1-Methyl-4-phenylpyridinium-induced Apoptosis in Cerebellar Granule Neurons Is Mediated by Transferrin Receptor Iron-dependent Depletion of Tetrahydrobiopterin and Neuronal Nitric-oxide Synthase-derived Superoxide

Tiesong Shang, Srigiridhar Kotamraju, Shasi V. Kalivendi, Cecilia J. Hillard, B. Kalyanaraman

Research output: Contribution to journalArticle

51 Scopus citations


In this study, we investigated the molecular mechanisms of toxicity of 1-methyl-4-phenylpyridinium (MPP+), an ultimate toxic metabolite of a mitochondrial neurotoxin, 1-methyl-4-phenyl-1,2,3,6-tetrahydropyridine, that causes Parkinson-like symptoms in experimental animals and humans. We used rat cerebellar granule neurons as a model cell system for investigating MPP + toxicity. Results show that MPP+ treatment resulted in the generation of reactive oxygen species from inhibition of complex I of the mitochondrial respiratory chain, and inactivation of aconitase. This, in turn, stimulated transferrin receptor (TfR)-dependent iron signaling via activation of the iron-regulatory protein/iron-responsive element interaction. MPP + caused a time-dependent depletion of tetrahydrobiopterin (BH 4) that was mediated by H2O2 and transferrin iron. Depletion of BH4 decreased the active, dimeric form of neuronal nitric-oxide synthase (nNOS). MPP+-mediated "uncoupling" of nNOS decreased .NO and increased superoxide formation. Pretreatment of cells with sepiapterin to promote BH 4 biosynthesis or cell-permeable iron chelator and TfR antibody to prevent iron-catalyzed BH4 decomposition inhibited MPP+ cytotoxicity. Preincubation of cerebellar granule neurons with nNOS inhibitor exacerbated MPP+-induced iron uptake, BH4 depletion, proteasomal inactivation, and apoptosis. We conclude that MPP +-dependent aconitase inactivation, Tf-iron uptake, and oxidant generation result in the depletion of intracellular BH4, leading to the uncoupling of nNOS activity. This further exacerbates reactive oxygen species-mediated oxidative damage and apoptosis. Implications of these results in unraveling the molecular mechanisms of neurodegenerative diseases (Parkinson's and Alzheimer's disease) are discussed.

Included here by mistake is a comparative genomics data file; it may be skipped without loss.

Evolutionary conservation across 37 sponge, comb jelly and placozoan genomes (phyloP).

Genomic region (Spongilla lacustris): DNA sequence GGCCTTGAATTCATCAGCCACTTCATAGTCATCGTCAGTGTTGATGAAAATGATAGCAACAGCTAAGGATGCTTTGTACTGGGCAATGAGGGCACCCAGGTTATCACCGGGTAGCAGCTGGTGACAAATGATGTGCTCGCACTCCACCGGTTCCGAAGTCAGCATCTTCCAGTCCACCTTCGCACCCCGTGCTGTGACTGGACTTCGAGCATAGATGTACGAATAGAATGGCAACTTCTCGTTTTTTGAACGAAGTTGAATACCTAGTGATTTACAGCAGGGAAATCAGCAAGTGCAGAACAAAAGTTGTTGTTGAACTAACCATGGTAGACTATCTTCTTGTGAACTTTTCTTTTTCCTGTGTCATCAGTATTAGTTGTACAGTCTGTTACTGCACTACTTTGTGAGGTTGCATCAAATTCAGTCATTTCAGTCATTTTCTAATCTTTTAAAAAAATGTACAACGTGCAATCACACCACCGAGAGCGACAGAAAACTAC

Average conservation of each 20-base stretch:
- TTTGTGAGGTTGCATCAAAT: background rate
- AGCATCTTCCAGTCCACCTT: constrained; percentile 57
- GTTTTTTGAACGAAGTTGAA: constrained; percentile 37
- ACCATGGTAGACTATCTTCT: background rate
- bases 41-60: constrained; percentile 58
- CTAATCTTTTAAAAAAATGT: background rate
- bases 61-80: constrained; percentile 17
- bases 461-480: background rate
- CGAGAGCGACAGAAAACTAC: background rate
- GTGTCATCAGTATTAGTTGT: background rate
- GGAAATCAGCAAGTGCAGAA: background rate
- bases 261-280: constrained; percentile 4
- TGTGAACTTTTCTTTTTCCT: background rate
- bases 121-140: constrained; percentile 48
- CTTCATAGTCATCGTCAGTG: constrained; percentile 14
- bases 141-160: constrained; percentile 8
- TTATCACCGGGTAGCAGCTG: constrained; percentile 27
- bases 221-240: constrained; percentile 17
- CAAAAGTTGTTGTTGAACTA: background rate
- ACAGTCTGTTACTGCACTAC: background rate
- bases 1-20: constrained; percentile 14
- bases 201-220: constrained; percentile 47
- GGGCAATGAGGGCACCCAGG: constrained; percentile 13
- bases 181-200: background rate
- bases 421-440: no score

Original languageEnglish (US)
Pages (from-to)19099-19112
Number of pages14
JournalJournal of Biological Chemistry
Issue number18
StatePublished - Apr 30 2004


ASJC Scopus subject areas

  • Biochemistry
  • Molecular Biology
  • Cell Biology

Cite this